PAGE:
Ms. Raday called for further investment in the education of Roma girls, who are subject to intense multiple discrimination in every aspect of their lives, and for special measures to integrate them into regular jobs, noting professional and entrepreneurship success of Roma women who were given an opportunity.
“I was extremely concerned to learn that unemployed persons including women, who cannot afford to pay an insurance premium, no longer have insurance coverage for preventive health care,” she said. “Since a high percentage of women are not employed, they are at risk of not being health insured and therefore their right to access basic preventative health care violated.”
The expert also called for measures to be promptly adopted to respond to the urgent needs and preserve the rights of migrant women and girls at the Hungarian borders.
“The Working Group strongly encourages the Government to give full effect to the guarantee of equality for women and men in the Fundamental Law and to all aspects of its National Strategy for the Promotion of Gender Equality,” the expert concluded.
During the official visit, which took place from 17 to 27 May, the Chairperson of the Working Group visited Budapest, Eger, Bicske and Pécs, where she met with Government officials at national and local levels, female Members of the Parliament from the governing and opposition parties, representatives of civil society organizations and of the UN system, as well as academic experts and individual women.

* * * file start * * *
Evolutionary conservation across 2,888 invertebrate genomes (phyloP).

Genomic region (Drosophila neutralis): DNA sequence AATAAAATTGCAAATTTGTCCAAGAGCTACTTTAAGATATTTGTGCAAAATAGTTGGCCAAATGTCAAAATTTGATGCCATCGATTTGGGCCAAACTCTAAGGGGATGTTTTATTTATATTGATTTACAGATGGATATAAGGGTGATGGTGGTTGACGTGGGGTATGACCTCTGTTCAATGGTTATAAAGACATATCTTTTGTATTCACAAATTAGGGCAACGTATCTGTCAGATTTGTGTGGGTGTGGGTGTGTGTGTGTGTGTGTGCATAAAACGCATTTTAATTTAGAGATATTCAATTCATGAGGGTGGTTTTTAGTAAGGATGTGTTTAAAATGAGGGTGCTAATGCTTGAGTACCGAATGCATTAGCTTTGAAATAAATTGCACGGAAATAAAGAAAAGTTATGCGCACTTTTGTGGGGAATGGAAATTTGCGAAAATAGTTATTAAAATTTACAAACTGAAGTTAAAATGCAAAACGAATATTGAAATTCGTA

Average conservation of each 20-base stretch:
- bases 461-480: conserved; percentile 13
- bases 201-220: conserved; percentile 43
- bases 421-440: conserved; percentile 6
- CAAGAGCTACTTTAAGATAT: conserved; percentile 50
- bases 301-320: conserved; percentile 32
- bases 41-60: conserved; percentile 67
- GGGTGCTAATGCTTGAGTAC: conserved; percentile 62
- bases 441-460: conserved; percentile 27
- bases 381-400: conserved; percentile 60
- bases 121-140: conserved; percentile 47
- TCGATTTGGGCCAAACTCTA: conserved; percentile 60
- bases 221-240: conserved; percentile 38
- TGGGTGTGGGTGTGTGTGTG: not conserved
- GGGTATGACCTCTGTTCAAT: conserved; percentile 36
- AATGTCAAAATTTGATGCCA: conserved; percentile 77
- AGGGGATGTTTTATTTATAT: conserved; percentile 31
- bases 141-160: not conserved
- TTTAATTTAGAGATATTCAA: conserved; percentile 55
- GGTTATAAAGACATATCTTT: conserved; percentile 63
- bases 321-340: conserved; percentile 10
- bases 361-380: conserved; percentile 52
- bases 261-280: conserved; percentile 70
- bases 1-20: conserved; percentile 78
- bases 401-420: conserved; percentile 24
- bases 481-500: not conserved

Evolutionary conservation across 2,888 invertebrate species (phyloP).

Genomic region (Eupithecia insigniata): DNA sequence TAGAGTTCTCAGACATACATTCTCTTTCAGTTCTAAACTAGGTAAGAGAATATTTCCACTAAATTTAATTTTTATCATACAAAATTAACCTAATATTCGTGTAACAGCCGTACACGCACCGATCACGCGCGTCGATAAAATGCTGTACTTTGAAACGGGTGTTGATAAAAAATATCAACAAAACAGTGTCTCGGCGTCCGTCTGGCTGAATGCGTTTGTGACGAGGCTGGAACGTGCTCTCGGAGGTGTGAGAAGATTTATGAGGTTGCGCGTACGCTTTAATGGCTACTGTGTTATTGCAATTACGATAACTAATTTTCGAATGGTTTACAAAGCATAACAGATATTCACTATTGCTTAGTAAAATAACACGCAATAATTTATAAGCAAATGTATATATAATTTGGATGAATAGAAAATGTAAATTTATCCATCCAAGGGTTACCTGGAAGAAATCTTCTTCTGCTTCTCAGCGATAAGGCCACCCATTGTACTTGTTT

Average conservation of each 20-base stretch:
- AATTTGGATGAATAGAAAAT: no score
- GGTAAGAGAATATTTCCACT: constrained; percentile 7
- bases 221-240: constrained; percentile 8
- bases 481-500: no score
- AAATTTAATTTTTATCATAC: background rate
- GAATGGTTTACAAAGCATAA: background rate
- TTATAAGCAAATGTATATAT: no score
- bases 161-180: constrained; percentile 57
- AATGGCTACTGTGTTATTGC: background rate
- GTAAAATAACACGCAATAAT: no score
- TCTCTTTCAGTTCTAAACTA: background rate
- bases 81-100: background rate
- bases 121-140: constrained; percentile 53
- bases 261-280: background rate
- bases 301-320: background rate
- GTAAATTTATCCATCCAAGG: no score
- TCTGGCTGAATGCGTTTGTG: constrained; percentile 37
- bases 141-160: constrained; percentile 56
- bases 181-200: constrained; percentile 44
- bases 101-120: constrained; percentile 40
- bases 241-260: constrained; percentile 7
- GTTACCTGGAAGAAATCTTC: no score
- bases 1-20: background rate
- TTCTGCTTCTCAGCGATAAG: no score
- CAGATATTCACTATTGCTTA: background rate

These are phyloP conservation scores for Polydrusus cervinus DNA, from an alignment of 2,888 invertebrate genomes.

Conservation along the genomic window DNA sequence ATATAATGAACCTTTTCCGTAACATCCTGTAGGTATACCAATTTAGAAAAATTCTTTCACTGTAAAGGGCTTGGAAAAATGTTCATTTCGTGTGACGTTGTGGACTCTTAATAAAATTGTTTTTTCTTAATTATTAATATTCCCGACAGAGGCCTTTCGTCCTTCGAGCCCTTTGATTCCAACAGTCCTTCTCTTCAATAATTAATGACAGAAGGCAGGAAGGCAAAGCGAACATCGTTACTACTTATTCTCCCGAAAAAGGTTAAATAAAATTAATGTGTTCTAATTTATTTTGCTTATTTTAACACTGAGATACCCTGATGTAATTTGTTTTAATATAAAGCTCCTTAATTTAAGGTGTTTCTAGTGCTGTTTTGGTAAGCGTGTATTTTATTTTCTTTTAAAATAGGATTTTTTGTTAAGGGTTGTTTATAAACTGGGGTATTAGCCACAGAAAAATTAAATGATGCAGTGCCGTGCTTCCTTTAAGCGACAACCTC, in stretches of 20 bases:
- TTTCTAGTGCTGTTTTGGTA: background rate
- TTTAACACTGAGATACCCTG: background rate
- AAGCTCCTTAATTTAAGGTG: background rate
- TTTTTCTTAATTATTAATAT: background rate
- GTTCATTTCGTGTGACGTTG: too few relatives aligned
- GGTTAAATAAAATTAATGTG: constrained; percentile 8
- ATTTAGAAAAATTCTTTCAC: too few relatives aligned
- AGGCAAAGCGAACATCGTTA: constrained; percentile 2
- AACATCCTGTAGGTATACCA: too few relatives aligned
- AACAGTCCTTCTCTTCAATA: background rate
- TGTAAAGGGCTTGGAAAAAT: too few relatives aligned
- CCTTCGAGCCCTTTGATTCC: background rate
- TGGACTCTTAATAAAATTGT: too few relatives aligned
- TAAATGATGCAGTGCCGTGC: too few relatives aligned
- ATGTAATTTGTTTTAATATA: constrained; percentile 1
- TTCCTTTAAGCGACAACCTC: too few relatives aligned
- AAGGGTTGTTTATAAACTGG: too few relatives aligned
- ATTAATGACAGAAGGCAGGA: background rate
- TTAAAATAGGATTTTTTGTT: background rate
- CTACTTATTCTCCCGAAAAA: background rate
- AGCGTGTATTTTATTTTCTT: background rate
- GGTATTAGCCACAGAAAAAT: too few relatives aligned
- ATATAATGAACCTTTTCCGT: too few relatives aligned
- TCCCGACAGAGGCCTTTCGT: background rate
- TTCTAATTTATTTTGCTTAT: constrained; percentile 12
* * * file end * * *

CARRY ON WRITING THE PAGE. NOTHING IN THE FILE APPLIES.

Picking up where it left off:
The conclusions and recommendations of this visit will be developed in a report that will be presented to the Human Rights Council in June 2017.
(*) Check the Working Group’s full end-of-mission statement: http://www.ohchr.org/EN/NewsEvents/Pages/DisplayNews.aspx?NewsID=20027&LangID=E
The Working Group is composed of five independent experts: the Current Chair-Rapporteur is Ms. Frances Raday (Israel/United Kingdom), Vice-President: Ms. Alda Facio (Costa Rica), Ms. Eleonora Zielinska (Poland), Ms. Kamala Chandrakirana (Indonesia) and Ms. Emna Aouij (Tunisia).
The UN Working Group on the issue of discrimination against women in law and in practice was created by the Human Rights Council in 2011 to identify, promote and exchange views, in consultation with States and other actors, on good practices related to the elimination of laws that discriminate against women. The Group is also tasked with developing a dialogue with States and other actors on laws that have a discriminatory impact where women are concerned. Learn more, log on to: http://www.ohchr.org/EN/Issues/Women/WGWomen/Pages/WGWomenIndex.aspx
The Working Groups are part of what is known as the Special Procedures of the Human Rights Council. Special Procedures, the largest body of independent experts in the UN Human Rights system, is the general name of the Council’s independent fact-finding and monitoring mechanisms. Special Procedures mandate-holders are independent human rights experts appointed by the Human Rights Council to address either specific country situations or thematic issues in all parts of the world. They are not UN staff and are independent from any government or organization. They serve in their individual capacity and do not receive a salary for their work.
UN Human Rights, country page – Hungary: http://www.ohchr.org/EN/Countries/ENACARegion/Pages/HUIndex.aspx